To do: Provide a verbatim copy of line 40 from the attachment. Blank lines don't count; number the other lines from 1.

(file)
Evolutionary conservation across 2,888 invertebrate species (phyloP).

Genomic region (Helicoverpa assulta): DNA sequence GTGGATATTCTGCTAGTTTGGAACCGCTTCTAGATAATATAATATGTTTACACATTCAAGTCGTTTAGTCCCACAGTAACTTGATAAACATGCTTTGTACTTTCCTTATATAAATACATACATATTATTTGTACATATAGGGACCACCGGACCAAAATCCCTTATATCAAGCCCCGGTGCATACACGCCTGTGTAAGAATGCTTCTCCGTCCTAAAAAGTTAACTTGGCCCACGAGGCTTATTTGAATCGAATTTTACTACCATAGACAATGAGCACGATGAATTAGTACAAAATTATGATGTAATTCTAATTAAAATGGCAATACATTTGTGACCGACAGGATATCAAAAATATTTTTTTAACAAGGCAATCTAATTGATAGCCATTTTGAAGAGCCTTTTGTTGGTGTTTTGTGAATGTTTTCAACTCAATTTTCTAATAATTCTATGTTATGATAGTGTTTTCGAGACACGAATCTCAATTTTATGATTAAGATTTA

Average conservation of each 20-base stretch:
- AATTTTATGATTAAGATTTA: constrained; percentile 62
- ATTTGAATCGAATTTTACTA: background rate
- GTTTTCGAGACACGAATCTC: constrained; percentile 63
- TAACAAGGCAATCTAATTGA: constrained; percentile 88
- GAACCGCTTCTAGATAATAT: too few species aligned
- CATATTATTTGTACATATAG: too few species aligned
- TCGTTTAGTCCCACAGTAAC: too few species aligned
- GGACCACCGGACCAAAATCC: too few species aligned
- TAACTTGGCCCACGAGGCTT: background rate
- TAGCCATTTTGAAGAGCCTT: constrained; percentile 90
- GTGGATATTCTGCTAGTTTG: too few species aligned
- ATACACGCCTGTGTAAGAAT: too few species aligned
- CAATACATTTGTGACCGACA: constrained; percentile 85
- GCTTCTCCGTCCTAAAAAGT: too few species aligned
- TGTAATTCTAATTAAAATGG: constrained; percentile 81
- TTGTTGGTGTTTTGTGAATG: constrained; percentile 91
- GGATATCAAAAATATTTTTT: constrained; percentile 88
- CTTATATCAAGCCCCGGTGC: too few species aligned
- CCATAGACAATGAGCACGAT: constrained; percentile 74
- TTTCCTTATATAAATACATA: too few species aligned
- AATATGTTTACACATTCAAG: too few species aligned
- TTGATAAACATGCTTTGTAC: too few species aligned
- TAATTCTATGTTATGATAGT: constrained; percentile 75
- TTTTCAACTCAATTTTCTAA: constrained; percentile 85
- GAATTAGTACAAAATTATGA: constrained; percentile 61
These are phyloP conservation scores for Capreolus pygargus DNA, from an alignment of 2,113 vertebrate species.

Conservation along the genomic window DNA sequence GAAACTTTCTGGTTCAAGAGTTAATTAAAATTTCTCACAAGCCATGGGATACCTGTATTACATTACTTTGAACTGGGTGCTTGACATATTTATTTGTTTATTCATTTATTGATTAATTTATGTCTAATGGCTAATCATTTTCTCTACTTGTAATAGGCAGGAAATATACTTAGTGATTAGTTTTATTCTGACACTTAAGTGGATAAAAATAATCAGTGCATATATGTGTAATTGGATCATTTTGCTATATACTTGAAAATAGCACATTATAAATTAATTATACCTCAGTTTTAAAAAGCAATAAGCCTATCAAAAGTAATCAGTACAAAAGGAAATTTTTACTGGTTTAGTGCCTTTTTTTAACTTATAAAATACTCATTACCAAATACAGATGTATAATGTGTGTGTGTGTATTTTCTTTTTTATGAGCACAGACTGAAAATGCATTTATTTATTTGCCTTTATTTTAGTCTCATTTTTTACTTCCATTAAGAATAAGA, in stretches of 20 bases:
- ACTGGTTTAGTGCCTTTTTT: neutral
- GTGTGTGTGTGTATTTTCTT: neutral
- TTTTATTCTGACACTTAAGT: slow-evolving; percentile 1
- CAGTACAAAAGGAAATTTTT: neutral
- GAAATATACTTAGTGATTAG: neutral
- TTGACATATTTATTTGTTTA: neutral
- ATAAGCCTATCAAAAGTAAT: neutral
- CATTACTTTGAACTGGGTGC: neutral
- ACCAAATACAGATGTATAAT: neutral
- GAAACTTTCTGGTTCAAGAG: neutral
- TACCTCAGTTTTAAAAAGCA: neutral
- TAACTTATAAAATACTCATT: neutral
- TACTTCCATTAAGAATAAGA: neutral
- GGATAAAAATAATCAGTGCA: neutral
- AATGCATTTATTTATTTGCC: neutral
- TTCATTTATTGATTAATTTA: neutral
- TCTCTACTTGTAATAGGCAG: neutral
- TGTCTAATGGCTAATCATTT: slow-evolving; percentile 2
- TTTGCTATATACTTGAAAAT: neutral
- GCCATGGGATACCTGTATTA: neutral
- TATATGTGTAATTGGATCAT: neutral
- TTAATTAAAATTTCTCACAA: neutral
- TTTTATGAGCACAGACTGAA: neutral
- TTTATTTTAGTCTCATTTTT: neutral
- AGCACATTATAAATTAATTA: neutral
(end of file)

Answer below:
- GAAACTTTCTGGTTCAAGAG: neutral